Nonfungible tokens (NFT) sales are flatlining, market observers say, with average daily sales for the week of May 1 down 92 percent from the peak in September, according to data from the website NonFungible.
An average of about 19,000 NFTs sold during the week of May 1 compared with about 225,000 in September 2021.
NFTs are cryptographically unique digital tokens that are proof of ownership for various tangible items. These items can be stored digitally, such as artwork, digital collectibles, music, and items in video games.
So is this the beginning of the end of NFTs? Has the NFT speculative bubble popped?
A speculative bubble is a major increase in asset values within a particular industry, commodity, or asset class to unsubstantiated levels.
NFTs became popular in 2021 as musicians, artists, celebrities, and companies entered the NFT market. And with this, prices for NFTs surged. The artist Beeple sold an NFT tied to his artwork for $69 million. Adidas AG and Nike Inc. sold NFTs tied to their sneakers. McDonald’s Corp. sold an NFT tied to the rerelease of its McRib sandwich, The Wall Street Journal reported.
Then the number of active wallets in the NFT market recently fell 88 percent to about 14,000 from a high of 119,000 in November.
The NFT market is collapsing, The Wall Street Journal declared.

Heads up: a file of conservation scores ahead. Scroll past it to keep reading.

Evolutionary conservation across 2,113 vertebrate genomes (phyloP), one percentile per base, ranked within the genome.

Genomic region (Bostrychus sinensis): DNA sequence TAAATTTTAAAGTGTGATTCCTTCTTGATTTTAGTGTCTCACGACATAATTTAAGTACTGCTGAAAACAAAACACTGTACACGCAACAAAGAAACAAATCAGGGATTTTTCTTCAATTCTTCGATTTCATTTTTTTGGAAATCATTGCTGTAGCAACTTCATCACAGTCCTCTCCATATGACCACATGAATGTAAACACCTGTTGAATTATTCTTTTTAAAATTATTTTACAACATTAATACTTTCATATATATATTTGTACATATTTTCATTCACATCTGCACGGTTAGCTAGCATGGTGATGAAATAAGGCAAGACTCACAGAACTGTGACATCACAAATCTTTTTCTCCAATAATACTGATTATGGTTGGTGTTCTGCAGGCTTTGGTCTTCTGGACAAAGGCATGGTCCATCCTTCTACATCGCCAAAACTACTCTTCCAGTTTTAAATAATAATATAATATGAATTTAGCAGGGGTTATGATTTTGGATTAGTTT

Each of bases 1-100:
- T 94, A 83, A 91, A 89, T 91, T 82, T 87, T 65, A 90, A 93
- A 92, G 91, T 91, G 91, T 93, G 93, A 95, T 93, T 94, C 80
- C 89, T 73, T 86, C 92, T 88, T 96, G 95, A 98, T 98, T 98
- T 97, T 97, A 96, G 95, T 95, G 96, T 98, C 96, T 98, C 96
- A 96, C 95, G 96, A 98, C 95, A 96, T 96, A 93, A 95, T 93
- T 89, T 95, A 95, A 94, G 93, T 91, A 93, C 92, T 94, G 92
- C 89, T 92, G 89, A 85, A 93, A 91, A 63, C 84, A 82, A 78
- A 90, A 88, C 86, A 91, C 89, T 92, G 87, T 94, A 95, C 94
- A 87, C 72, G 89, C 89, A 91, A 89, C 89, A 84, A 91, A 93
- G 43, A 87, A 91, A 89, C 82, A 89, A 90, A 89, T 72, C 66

Here are three things to know.
NFT owners are discovering that their investments are now worth significantly less than when they bought them.
For example, an NFT of the first tweet sent by Twitter co-founder Jack Dorsey sold in March 2021 for $2.9 million to Sina Estavi, the CEO of Malaysia-based blockchain company Bridge Oracle. In early 2022, Estavi put the NFT up for auction and failed to get any bids higher than $14,000, which he didn’t accept.
According to Google Trends, the number of searches for the term NFT peaked in January and has fallen roughly 80 percent since then. On top of this, there is an imbalance between supply and demand. There are about five NFTs for every buyer, according to data from analytics firm Chainalysis. Some 9.2 million NFTs were bought by 1.8 million people as of the end of April, the firm said.
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Some in the NFT community were critical of the Wall Street Journal “NFT flatlining” report, denying the collapse of the NFT market and calling out the media for reporting the market decline.
“An article in the Wall Street Journal has claimed sales of nonfungible tokens (NFTs) are ‘flatlining’ — in the same week that the top five collections alone accounted for more than $1 billion in primary and secondary sales,” Coin Telegraph reported.
Coin Telegraph played down The Wall Street Journal’s findings, reporting that instead, on-chain data from Dune Analytics’ dashboard suggest that the NFT market is “still robust.”
“Blue Chip” NFTs and established brands such as the Bored and Mutant Ape Yacht Club and Azuki tokens are far outperforming art or gaming tokens, according to analysis from Tom Schmidt, a partner at venture capital firm Dragonfly Capital, which indexes NFT collections by type.
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